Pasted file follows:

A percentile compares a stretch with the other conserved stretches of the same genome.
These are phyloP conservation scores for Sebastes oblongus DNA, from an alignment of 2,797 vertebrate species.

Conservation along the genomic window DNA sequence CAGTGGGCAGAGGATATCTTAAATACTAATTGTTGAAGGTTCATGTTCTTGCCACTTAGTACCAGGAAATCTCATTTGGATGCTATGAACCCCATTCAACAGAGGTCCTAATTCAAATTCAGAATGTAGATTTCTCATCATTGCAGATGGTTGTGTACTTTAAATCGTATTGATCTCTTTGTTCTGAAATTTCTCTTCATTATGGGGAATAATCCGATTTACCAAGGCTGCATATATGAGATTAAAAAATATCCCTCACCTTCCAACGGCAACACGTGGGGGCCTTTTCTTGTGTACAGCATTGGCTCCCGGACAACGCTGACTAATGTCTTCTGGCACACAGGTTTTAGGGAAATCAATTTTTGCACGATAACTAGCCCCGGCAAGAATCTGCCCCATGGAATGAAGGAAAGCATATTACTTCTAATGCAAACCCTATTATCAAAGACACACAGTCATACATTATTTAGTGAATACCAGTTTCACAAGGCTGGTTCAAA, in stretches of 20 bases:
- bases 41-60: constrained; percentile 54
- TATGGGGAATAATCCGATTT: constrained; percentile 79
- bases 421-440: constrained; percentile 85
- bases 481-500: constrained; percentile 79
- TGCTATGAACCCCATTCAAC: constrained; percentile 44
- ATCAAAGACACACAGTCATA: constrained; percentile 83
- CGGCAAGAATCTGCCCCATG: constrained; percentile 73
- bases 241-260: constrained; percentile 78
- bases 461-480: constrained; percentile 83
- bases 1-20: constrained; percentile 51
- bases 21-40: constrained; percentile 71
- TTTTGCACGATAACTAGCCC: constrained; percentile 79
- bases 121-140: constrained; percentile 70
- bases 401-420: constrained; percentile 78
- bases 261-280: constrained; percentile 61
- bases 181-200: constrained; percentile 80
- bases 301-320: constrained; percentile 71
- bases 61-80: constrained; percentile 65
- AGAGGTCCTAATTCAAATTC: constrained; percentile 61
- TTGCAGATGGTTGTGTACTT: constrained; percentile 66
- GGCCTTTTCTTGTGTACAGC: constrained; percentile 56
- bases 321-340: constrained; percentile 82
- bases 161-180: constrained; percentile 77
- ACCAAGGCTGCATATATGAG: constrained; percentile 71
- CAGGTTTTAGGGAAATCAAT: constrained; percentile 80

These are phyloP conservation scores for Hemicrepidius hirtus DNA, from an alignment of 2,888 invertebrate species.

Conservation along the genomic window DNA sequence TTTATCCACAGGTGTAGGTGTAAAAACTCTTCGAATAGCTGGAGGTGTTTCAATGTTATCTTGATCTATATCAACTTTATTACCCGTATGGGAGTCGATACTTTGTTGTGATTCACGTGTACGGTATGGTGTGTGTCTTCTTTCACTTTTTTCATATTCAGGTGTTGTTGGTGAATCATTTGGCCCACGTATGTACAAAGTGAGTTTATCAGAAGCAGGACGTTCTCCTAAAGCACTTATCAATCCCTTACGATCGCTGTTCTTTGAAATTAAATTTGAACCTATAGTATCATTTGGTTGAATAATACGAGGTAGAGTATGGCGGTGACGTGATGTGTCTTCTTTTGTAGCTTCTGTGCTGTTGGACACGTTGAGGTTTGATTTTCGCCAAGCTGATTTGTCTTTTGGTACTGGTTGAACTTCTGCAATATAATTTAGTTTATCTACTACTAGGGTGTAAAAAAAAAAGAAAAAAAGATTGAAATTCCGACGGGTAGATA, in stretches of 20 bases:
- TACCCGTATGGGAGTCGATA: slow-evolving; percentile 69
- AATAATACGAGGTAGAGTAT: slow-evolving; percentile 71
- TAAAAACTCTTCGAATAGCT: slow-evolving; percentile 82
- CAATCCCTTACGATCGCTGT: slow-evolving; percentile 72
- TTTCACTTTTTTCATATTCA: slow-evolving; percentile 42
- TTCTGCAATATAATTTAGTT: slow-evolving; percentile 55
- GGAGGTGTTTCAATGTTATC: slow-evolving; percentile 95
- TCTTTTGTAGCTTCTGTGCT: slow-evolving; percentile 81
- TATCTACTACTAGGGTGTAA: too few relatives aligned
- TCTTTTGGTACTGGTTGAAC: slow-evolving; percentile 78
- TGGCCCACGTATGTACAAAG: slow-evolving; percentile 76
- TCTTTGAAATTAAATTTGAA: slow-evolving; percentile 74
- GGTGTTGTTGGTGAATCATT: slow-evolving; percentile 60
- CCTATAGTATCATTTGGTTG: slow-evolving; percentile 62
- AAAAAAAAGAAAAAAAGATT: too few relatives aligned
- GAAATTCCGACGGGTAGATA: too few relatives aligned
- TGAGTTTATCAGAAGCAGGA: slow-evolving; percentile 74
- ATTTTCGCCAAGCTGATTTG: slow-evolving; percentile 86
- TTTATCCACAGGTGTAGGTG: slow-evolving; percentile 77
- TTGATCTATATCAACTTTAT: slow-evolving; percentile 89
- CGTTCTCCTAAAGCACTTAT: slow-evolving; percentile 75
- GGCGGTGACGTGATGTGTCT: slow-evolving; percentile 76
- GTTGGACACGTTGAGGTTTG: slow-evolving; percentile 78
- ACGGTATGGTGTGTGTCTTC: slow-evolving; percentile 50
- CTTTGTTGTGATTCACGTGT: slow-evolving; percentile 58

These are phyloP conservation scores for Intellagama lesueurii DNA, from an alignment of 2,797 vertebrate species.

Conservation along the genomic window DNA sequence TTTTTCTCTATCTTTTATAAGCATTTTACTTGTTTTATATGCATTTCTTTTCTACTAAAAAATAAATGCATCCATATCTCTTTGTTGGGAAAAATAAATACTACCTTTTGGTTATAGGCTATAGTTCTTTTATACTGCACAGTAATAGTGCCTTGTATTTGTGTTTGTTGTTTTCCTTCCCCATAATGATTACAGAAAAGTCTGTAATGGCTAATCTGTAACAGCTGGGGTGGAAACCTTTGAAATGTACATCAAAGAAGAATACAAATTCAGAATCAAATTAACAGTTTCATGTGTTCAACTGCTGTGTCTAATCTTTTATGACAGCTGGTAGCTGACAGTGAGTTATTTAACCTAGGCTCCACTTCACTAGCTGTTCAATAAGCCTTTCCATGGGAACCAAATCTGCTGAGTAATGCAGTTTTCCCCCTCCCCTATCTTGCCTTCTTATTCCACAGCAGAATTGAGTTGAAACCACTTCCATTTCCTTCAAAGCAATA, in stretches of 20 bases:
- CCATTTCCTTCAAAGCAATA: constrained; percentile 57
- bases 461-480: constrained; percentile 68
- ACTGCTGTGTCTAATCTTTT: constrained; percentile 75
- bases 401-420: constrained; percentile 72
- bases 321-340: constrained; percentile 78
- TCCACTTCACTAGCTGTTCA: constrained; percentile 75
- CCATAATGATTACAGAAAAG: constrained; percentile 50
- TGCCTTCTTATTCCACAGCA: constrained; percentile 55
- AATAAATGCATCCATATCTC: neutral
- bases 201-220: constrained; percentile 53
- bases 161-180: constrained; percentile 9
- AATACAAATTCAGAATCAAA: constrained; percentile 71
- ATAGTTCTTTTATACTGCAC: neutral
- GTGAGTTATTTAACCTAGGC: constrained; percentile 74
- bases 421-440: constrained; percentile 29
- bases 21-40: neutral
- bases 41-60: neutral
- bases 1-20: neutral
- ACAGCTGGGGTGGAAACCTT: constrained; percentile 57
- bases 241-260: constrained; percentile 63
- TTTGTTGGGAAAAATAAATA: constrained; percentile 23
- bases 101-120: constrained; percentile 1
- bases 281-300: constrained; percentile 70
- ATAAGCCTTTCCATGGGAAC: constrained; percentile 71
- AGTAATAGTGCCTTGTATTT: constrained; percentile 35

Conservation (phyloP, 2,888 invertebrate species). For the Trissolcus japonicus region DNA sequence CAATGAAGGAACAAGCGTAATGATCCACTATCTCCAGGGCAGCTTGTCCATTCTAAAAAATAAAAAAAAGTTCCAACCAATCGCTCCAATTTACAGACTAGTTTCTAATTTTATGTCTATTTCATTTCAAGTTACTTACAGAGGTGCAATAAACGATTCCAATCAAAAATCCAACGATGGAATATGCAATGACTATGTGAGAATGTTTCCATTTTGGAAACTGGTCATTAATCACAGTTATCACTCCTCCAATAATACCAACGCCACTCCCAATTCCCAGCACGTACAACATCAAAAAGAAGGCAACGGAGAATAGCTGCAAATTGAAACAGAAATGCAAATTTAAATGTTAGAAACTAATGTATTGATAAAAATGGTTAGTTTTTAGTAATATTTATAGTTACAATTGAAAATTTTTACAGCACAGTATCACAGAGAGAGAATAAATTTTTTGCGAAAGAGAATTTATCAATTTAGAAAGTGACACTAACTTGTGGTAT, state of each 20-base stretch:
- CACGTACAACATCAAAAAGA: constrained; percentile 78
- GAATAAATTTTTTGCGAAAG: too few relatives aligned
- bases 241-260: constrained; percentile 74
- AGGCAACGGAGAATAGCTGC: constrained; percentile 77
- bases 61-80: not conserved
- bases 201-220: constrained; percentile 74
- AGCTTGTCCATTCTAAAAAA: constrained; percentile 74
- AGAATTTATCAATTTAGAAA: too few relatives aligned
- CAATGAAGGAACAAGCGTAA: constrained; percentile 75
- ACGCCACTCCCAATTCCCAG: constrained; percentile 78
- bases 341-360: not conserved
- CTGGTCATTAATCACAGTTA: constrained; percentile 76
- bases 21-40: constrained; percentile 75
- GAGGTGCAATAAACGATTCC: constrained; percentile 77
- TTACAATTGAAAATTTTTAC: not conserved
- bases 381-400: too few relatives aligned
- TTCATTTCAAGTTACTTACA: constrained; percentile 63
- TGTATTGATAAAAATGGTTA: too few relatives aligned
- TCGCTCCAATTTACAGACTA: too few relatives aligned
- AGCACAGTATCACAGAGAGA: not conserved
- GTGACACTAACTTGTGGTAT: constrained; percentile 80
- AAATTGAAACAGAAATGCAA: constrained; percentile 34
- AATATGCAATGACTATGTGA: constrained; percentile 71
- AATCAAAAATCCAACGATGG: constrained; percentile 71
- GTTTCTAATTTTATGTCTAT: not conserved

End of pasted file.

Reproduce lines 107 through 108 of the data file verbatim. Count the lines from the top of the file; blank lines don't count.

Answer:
- AATCAAAAATCCAACGATGG: constrained; percentile 71
- GTTTCTAATTTTATGTCTAT: not conserved